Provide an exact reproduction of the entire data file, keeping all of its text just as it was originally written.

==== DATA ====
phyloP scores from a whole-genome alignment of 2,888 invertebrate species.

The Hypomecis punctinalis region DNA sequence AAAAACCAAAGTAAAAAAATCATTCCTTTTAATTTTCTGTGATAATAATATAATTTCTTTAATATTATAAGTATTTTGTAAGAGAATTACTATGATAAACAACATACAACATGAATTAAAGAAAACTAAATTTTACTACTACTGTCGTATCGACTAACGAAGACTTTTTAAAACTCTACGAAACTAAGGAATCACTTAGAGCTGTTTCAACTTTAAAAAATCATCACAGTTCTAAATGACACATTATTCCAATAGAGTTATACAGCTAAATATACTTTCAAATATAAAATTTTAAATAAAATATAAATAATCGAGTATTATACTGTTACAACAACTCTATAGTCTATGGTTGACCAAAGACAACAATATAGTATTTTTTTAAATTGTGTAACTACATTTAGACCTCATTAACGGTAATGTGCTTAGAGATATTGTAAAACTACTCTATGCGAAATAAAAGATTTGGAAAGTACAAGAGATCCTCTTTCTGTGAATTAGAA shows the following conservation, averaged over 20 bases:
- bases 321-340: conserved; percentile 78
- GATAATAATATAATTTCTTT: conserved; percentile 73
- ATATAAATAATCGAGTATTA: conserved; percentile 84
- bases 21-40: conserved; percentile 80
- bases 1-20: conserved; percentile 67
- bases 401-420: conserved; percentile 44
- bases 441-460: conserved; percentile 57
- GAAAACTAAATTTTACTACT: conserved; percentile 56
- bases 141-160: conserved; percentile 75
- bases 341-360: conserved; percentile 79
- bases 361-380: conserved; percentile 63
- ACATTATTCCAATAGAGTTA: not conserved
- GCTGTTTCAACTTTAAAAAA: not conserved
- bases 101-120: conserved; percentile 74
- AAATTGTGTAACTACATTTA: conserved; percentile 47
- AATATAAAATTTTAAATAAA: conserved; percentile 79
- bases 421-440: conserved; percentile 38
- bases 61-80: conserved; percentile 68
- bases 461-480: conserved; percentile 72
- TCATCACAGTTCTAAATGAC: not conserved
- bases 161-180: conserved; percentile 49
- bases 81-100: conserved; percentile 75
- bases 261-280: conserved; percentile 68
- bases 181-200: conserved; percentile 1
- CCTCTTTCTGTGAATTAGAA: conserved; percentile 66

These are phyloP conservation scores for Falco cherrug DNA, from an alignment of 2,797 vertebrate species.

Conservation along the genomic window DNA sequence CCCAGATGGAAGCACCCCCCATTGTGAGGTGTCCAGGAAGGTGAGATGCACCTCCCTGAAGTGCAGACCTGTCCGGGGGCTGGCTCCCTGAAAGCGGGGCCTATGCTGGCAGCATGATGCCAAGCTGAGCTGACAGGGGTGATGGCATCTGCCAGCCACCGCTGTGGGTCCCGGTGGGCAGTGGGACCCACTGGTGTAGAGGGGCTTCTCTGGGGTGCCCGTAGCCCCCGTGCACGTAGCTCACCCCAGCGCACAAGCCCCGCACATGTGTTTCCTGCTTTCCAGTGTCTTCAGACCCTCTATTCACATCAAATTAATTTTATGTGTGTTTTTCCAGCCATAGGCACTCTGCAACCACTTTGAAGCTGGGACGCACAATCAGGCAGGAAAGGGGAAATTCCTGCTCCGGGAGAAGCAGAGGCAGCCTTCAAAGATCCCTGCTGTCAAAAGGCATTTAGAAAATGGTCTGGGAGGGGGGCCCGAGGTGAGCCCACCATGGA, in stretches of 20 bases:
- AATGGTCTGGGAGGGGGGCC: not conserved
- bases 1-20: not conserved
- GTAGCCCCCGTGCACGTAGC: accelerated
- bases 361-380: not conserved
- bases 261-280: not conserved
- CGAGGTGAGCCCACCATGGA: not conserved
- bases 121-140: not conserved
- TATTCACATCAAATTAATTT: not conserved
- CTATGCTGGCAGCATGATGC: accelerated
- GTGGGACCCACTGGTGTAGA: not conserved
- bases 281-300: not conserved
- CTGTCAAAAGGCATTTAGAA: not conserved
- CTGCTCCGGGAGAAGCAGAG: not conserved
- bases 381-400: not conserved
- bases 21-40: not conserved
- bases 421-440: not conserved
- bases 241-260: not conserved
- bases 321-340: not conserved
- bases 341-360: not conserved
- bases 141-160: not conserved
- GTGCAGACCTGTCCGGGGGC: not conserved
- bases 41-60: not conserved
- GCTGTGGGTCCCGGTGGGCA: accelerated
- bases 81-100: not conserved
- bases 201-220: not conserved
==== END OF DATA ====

phyloP scores from a whole-genome alignment of 2,888 invertebrate species.

The Hypomecis punctinalis region DNA sequence AAAAACCAAAGTAAAAAAATCATTCCTTTTAATTTTCTGTGATAATAATATAATTTCTTTAATATTATAAGTATTTTGTAAGAGAATTACTATGATAAACAACATACAACATGAATTAAAGAAAACTAAATTTTACTACTACTGTCGTATCGACTAACGAAGACTTTTTAAAACTCTACGAAACTAAGGAATCACTTAGAGCTGTTTCAACTTTAAAAAATCATCACAGTTCTAAATGACACATTATTCCAATAGAGTTATACAGCTAAATATACTTTCAAATATAAAATTTTAAATAAAATATAAATAATCGAGTATTATACTGTTACAACAACTCTATAGTCTATGGTTGACCAAAGACAACAATATAGTATTTTTTTAAATTGTGTAACTACATTTAGACCTCATTAACGGTAATGTGCTTAGAGATATTGTAAAACTACTCTATGCGAAATAAAAGATTTGGAAAGTACAAGAGATCCTCTTTCTGTGAATTAGAA shows the following conservation, averaged over 20 bases:
- bases 321-340: conserved; percentile 78
- GATAATAATATAATTTCTTT: conserved; percentile 73
- ATATAAATAATCGAGTATTA: conserved; percentile 84
- bases 21-40: conserved; percentile 80
- bases 1-20: conserved; percentile 67
- bases 401-420: conserved; percentile 44
- bases 441-460: conserved; percentile 57
- GAAAACTAAATTTTACTACT: conserved; percentile 56
- bases 141-160: conserved; percentile 75
- bases 341-360: conserved; percentile 79
- bases 361-380: conserved; percentile 63
- ACATTATTCCAATAGAGTTA: not conserved
- GCTGTTTCAACTTTAAAAAA: not conserved
- bases 101-120: conserved; percentile 74
- AAATTGTGTAACTACATTTA: conserved; percentile 47
- AATATAAAATTTTAAATAAA: conserved; percentile 79
- bases 421-440: conserved; percentile 38
- bases 61-80: conserved; percentile 68
- bases 461-480: conserved; percentile 72
- TCATCACAGTTCTAAATGAC: not conserved
- bases 161-180: conserved; percentile 49
- bases 81-100: conserved; percentile 75
- bases 261-280: conserved; percentile 68
- bases 181-200: conserved; percentile 1
- CCTCTTTCTGTGAATTAGAA: conserved; percentile 66

These are phyloP conservation scores for Falco cherrug DNA, from an alignment of 2,797 vertebrate species.

Conservation along the genomic window DNA sequence CCCAGATGGAAGCACCCCCCATTGTGAGGTGTCCAGGAAGGTGAGATGCACCTCCCTGAAGTGCAGACCTGTCCGGGGGCTGGCTCCCTGAAAGCGGGGCCTATGCTGGCAGCATGATGCCAAGCTGAGCTGACAGGGGTGATGGCATCTGCCAGCCACCGCTGTGGGTCCCGGTGGGCAGTGGGACCCACTGGTGTAGAGGGGCTTCTCTGGGGTGCCCGTAGCCCCCGTGCACGTAGCTCACCCCAGCGCACAAGCCCCGCACATGTGTTTCCTGCTTTCCAGTGTCTTCAGACCCTCTATTCACATCAAATTAATTTTATGTGTGTTTTTCCAGCCATAGGCACTCTGCAACCACTTTGAAGCTGGGACGCACAATCAGGCAGGAAAGGGGAAATTCCTGCTCCGGGAGAAGCAGAGGCAGCCTTCAAAGATCCCTGCTGTCAAAAGGCATTTAGAAAATGGTCTGGGAGGGGGGCCCGAGGTGAGCCCACCATGGA, in stretches of 20 bases:
- AATGGTCTGGGAGGGGGGCC: not conserved
- bases 1-20: not conserved
- GTAGCCCCCGTGCACGTAGC: accelerated
- bases 361-380: not conserved
- bases 261-280: not conserved
- CGAGGTGAGCCCACCATGGA: not conserved
- bases 121-140: not conserved
- TATTCACATCAAATTAATTT: not conserved
- CTATGCTGGCAGCATGATGC: accelerated
- GTGGGACCCACTGGTGTAGA: not conserved
- bases 281-300: not conserved
- CTGTCAAAAGGCATTTAGAA: not conserved
- CTGCTCCGGGAGAAGCAGAG: not conserved
- bases 381-400: not conserved
- bases 21-40: not conserved
- bases 421-440: not conserved
- bases 241-260: not conserved
- bases 321-340: not conserved
- bases 341-360: not conserved
- bases 141-160: not conserved
- GTGCAGACCTGTCCGGGGGC: not conserved
- bases 41-60: not conserved
- GCTGTGGGTCCCGGTGGGCA: accelerated
- bases 81-100: not conserved
- bases 201-220: not conserved